You see, I like eggs and tend to eat a lot of them. I mean, who doesn’t love a good omelet, right? I have eggs most every day, usually with vegetables and not much cheese and I am laying off the bread, kinda a keto combo thing I
am integrating with good results!
Now, I’m sure you’ve heard a time or two before that you should be mindful of consuming too many eggs as their cholesterol content is rather high. I mean, that’s what mom says and of course our trusted family doctor, right?!
I’ve even heard the recommendation that eggs should only be eaten once per week to avoid cholesterol issues. And what about being allergic to white eggs, brown eggs, scrambled eggs, wth????
The fact is, despite the bad press, cholesterol is as necessary for human health as water or oxygen. Cholesterol is an essential building block of your cell walls (i.e., cell membranes), it helps form the protective covering that surrounds your nerves, and it’s used to synthesize important hormones, like testosterone and estrogen.
Cholesterol is so important, in fact, that your body (e.g., liver) produces it. Indeed, the average person’s liver produces about 75% of the body’s total cholesterol, far outweighing any potential contribution from dietary sources. And when dietary intake of cholesterol is decreased, the liver compensates by producing more cholesterol, leaving total cholesterol levels relatively unchanged.
Numerous studies have shown that egg consumption does not significantly affect total cholesterol or low-density lipoprotein cholesterol (LDL-C, or the so-called “bad” cholesterol), and observational studies have found no evidence of a negative association between egg consumption and heart health.
Egg allergy develops when the body's immune system becomes sensitized and overreacts to proteins in egg whites or yolks. When eggs are eaten, the body sees the protein as a foreign invader and sends out chemicals to defend against it. Those chemicals cause the symptoms of an allergic reaction. Egg allergy can occur as early as infancy. Most children, but not all, outgrow their egg allergy before adolescence (From the Mayo Clinic Staff).
So, pay attention, because one day you will probably be eating eggs again!
What’s more, the egg eater’s also experienced significant improvements in insulin sensitivity and increases in HDL and LDL particle size. Particle size is noteworthy because small, dense particles are considered more detrimental than large, fluffy particles (regardless of whether they’re HDL or LDL).
Perhaps the most striking evidence on the topic came in 2015 when America’s top nutrition advisory panel, the Dietary Guidelines Advisory Committee (DGAC), which is responsible for publishing the Dietary Guidelines for Americans based on the body of scientific and medical evidence, stated,
“Cholesterol is not considered a nutrient of concern for overconsumption.”
In other words, you don’t need to worry about the cholesterol in your food.
Given this information, you may be wondering why the body would ever produce more cholesterol if cholesterol is so “bad,” and that’s a good question.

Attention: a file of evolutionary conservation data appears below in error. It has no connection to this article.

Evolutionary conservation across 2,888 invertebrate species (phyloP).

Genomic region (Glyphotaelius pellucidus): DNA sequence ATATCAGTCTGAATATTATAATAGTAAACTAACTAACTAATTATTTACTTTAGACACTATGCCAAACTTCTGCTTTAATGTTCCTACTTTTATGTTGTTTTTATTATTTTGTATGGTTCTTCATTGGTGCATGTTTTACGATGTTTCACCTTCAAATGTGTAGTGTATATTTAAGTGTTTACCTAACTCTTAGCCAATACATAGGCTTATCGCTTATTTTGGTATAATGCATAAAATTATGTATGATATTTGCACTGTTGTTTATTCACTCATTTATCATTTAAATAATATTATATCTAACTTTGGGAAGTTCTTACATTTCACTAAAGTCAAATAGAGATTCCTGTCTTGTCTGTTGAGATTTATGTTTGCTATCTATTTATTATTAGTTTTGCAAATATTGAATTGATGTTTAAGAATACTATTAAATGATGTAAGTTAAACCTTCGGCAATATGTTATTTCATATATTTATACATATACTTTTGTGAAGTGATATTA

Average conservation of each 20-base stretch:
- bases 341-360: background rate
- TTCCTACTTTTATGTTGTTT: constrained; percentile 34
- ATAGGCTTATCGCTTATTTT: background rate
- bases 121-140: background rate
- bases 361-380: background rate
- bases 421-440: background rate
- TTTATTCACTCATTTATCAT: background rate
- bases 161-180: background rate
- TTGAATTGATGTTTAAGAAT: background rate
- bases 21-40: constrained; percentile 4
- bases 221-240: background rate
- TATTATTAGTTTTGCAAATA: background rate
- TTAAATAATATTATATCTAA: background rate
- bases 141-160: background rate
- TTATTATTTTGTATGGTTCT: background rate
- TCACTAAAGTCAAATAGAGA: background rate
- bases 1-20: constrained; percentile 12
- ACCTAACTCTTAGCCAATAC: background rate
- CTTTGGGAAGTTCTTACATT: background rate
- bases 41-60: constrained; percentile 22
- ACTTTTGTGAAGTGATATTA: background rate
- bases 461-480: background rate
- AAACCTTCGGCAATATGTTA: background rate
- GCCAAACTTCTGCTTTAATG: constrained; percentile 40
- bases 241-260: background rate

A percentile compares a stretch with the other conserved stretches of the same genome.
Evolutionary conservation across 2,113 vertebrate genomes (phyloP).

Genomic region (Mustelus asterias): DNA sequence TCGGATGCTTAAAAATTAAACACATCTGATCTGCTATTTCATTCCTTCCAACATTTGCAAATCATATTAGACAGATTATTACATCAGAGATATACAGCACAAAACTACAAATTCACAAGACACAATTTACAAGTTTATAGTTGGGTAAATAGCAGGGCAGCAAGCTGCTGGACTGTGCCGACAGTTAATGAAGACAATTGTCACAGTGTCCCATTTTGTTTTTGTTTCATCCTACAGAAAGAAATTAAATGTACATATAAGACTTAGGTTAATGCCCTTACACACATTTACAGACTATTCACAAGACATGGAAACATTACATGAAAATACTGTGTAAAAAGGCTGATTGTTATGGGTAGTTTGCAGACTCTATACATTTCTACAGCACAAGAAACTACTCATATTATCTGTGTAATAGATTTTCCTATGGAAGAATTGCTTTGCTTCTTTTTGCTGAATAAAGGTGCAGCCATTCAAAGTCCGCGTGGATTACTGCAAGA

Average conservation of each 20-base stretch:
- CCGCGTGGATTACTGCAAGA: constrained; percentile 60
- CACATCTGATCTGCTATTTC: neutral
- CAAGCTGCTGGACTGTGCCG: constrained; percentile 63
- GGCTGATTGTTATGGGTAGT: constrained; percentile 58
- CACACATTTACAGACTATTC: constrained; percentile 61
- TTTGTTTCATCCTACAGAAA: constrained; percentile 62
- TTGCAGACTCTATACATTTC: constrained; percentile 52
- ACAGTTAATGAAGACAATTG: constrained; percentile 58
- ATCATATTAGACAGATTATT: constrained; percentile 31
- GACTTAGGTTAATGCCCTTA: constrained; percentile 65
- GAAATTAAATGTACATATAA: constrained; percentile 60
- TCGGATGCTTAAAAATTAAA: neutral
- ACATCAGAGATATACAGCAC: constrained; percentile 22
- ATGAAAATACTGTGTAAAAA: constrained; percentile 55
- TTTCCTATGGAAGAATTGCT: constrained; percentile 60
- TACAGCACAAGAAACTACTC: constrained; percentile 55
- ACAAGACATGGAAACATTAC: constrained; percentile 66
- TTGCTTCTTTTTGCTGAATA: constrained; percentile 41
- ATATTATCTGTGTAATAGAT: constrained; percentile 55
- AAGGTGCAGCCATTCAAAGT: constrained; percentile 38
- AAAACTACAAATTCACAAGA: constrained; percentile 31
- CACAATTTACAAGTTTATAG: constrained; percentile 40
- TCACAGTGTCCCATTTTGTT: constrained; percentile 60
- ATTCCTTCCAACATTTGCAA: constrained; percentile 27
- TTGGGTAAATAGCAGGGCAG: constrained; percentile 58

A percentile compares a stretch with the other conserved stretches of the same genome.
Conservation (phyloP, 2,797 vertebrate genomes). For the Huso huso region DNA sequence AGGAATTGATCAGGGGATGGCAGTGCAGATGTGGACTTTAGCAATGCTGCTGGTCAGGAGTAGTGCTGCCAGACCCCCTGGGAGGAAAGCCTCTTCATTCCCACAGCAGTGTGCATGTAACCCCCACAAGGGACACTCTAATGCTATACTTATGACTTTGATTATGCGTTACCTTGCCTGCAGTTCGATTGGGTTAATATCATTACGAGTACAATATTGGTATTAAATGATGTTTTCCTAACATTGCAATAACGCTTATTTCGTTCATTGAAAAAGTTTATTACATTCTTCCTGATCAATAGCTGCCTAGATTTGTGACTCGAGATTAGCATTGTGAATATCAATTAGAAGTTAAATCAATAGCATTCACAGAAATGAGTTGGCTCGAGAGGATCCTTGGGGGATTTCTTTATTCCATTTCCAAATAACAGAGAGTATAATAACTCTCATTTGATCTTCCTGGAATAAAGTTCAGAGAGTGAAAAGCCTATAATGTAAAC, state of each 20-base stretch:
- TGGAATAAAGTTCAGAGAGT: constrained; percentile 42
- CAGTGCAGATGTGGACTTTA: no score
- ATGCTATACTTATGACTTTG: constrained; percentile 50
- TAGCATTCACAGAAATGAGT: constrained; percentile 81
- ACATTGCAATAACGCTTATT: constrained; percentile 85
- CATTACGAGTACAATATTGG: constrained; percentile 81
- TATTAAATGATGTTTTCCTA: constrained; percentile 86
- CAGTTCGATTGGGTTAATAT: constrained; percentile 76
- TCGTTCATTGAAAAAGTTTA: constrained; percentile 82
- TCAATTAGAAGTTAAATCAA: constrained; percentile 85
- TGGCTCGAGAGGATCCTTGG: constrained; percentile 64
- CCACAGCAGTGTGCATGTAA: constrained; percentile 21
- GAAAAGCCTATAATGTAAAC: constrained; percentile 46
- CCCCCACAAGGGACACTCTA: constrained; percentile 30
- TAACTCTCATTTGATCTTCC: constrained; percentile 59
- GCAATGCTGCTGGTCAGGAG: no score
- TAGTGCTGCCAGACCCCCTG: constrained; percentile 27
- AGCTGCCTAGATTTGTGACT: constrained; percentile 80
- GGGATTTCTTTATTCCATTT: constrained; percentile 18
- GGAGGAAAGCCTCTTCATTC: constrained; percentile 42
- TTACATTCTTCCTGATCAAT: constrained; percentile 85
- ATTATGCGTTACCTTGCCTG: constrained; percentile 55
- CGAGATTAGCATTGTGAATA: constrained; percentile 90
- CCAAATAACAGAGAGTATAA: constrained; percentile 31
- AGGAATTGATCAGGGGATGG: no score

Metaphorically speaking, cholesterol accumulation on the walls of arteries can be compared to Pepto Bismol at a hot pepper eating contest. Along those lines, you wouldn’t accuse the Pepto to be the problem because they’re at the scene of a fire in your gut, right!?. Rather, you brought the Pepto to respond to a problem.
Cholesterol acts in much the same way, as it is sent to “patch up” damaged arterial walls, which may be induced by several factors, including diet and lifestyle. Of course, genetics play a role, but the fact of the matter is there are many factors within your control that can impact blood levels of cholesterol.
On one hand, dietary fiber has well-known cholesterol-lowering properties. It can interfere with the amount of bile, which is necessary for the breakdown of dietary fats, that is reabsorbed in the intestines. To make up for this loss, the liver must produce new bile salts, which are composed of cholesterol. So, increasing fiber intake by eating more vegetables, fruits, legumes, etc., can have a cholesterol-lowering effect.
On the other hand, consuming trans fats (in any amount), excess consumption of saturated fats, and regular consumption of refined carbohydrates and sugars can increase cholesterol levels. Interestingly, some studies have shown that replacing saturated fats with processed carbohydrates leads to an increased risk of heart issues. In addition, lack of physical activity and weight gain also contribute to suboptimal levels of cholesterol, while regular exercise and stress management help lower cholesterol. There are natural alternatives and organic cannabinoid based anti-inflammatory solutions that can help as well.
So, the answer to decreasing blood cholesterol levels is not avoiding omelets and not necessarily decreasing dietary cholesterol intake, but rather improving one’s diet overall by eating healthier in general and avoiding the other harmful types of foods mentioned.
Combine that with increased physical activity, maybe a sublingual cannabinoid based product and both you and your cholesterol levels will be in even better shape.